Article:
Fran then goes on to join the dots. “The same behaviour has permeated the Oravida affair. Collins is a senior minister. Her husband is a director of Oravida. Her friends Devi (Stone) Shi and JuliaXu are founder/owner and executive director respectively. Oravida – which exports fresh milk to China – found itself locked out of the Chinese market in the wake of the Fonterra false botulism scare. It was still locked out when Collins went out of her way to meet up with Shi and Xu three times during a trip to China on justice portfolio issues. Of course her presence at the “private dinner” conferred considerable status on Shi. That would have been noted. It’s not surprising that Ambassador Carl Worker exercised his judgment and turned down an invitation from her to join the dinner. This was after all a time when Oravida’s competitors – and a host of New Zealand infant milk exporters – were facing a lockout from the China market. Most of them are still locked out. As is one of Oravida’s competitors, although Oravida is back exporting.” Ancient grudges. Damning stuff.
On Radio Live, Duncan Garner did not hold back in his opinion piece ‘ JUDITH COLLINS ‘UNHINGED AND OUT OF CONTROL’. ” Let’s be really clear: Collins yesterday lost the plot. She was unhinged. She was a bully. She plays this passive-aggressive game of threats. It’s no way to act as a Minister. In my opinion, she’s no longer fit for her ministerial warrant. She now looks ‘un-ministerial’. The Oravida mess has got to her. And she’s to blame. No one else….Every Prime Minister dreads a Minister at war with the press, especially in election year. What on earth has got into Collins? She’s no bigger than her Government, but she’s acting like it. Collins has now bought a fight. And the Press Gallery is a strange beast – it loves a target.”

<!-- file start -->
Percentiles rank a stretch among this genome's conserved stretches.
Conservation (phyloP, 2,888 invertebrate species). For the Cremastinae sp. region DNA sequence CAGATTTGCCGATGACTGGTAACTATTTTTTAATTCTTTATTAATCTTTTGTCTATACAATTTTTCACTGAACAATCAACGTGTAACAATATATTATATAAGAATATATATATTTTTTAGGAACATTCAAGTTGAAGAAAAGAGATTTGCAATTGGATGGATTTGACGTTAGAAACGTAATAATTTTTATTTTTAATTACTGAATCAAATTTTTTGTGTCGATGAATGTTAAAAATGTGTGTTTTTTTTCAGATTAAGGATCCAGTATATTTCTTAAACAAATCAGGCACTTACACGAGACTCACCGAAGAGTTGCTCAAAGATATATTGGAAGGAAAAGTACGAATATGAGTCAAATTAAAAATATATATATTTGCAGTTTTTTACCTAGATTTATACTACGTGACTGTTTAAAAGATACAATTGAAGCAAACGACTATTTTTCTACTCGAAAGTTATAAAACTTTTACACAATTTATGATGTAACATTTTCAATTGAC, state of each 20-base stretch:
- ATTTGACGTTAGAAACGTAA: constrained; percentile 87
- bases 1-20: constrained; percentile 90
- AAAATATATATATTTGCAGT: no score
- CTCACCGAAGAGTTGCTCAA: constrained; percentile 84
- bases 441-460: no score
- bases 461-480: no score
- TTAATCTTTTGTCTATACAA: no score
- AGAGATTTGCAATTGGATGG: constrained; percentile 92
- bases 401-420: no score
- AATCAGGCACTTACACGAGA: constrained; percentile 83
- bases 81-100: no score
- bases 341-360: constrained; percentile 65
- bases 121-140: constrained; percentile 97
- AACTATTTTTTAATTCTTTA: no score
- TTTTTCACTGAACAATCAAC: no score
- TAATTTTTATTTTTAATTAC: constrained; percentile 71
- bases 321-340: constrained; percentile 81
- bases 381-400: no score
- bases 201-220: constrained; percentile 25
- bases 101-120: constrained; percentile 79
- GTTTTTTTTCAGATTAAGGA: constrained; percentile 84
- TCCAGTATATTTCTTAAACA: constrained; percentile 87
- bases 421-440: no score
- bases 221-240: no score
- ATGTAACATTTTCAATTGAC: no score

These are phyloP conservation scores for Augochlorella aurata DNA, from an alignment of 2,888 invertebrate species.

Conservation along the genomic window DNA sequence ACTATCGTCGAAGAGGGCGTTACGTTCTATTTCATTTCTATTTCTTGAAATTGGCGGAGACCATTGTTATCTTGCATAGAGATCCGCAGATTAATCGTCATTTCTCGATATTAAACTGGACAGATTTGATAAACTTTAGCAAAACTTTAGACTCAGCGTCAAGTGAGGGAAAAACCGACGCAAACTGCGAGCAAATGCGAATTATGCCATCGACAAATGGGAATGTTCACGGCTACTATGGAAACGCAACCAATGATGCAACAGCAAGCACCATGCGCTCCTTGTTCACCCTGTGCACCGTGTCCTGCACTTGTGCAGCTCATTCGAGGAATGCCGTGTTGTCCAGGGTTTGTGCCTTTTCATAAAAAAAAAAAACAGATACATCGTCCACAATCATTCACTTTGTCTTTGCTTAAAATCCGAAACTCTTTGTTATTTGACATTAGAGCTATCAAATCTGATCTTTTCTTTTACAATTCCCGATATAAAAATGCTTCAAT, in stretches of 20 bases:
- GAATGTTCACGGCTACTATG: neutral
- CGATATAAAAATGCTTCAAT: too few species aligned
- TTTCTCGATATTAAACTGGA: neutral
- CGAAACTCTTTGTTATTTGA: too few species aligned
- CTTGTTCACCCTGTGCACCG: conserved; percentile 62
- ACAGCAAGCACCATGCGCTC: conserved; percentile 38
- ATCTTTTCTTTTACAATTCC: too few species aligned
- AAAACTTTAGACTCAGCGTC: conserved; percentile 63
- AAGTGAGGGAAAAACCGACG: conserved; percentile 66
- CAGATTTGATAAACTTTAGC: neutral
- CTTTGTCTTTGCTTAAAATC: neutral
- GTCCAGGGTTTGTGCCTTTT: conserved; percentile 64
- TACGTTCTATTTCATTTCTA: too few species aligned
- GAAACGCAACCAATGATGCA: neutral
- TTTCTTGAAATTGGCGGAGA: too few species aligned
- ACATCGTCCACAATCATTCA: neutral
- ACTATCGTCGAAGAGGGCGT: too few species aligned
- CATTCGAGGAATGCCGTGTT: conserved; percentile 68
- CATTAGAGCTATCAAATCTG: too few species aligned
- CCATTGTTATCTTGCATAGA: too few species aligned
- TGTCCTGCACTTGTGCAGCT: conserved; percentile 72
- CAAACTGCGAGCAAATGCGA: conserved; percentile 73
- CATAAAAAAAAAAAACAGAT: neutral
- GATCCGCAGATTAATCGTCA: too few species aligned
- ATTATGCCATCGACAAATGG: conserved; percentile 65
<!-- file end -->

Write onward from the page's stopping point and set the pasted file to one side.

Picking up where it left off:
Like Fran O’Sullivan, Garner states the obvious. “The truth is, her story about what she was doing in China with Oravida has completely collapsed. She has lost all credibility. What started as a pop-in cup of milk and a private dinner turns out to be a turbo-blasted official dinner involving both Governments, their officials, a senior Minister (Collins) and a National party donor (Oravida). Collins presented it totally differently and she’s been found out, case closed. She didn’t tell the truth to the PM – she misled him, she misled Parliament and she misled you, the voter.”
In Metro, Steve Braunias had to revisit his 4 000 word profile on Judith. In ‘The Queen is Dead’, he writes “Her bizarre and self-destructive rant to TV3’s Brooke Sabin in the weekend has led to Prime Minister John Key instructing her to take stress leave. The pressure from the Oravida scandal finally got to her. I looked at her face when she shot her mouth off to Sabin and saw someone unstable, someone on the verge of a kind of nervous collapse…All throughout the Oravida scandal, she has acted paranoid, all weeping and accusatory, the cliché of a bully who can hand it out but can’t take it.” Remember, this is the Minister of Justice he is talking about.
Aside from Cameron Slater and Rachel Glucina, only one journalist offered any kind of solace. In the NZ Herald, John Roughan found it “Hard to see conflict of interest’. John’s bogus view was that it was the Cabinet Manual that was out of line, not the Minister. “The case against Judith Collins seems to be that a minister should not help a company in which she has a personal interest even when doing so is also in the national interest. Is that really the rule? It seems so. The Cabinet Manual says, “A conflict may arise if people close to a minister, such as a minister’s family, whanau or close associates may derive, or be perceived as deriving, some personal financial or other benefit from a decision or action by the minister …” It makes no distinction between an action that accords with the national interest and one that is in conflict with it. It may need updating. Exporters to China are dealing with a business and bureaucratic culture that has not fully emerged from communism and is accustomed to the ruling party playing a leading role in industry at all levels. The line between public and private enterprise is much less clear than it is here.”
The line between public and private enterprise. Where to draw it? Unless it is clarified and rigorously enforced, the allure of Chinese money will prove too strong and, in New Zealand, political corruption will become a syndrome.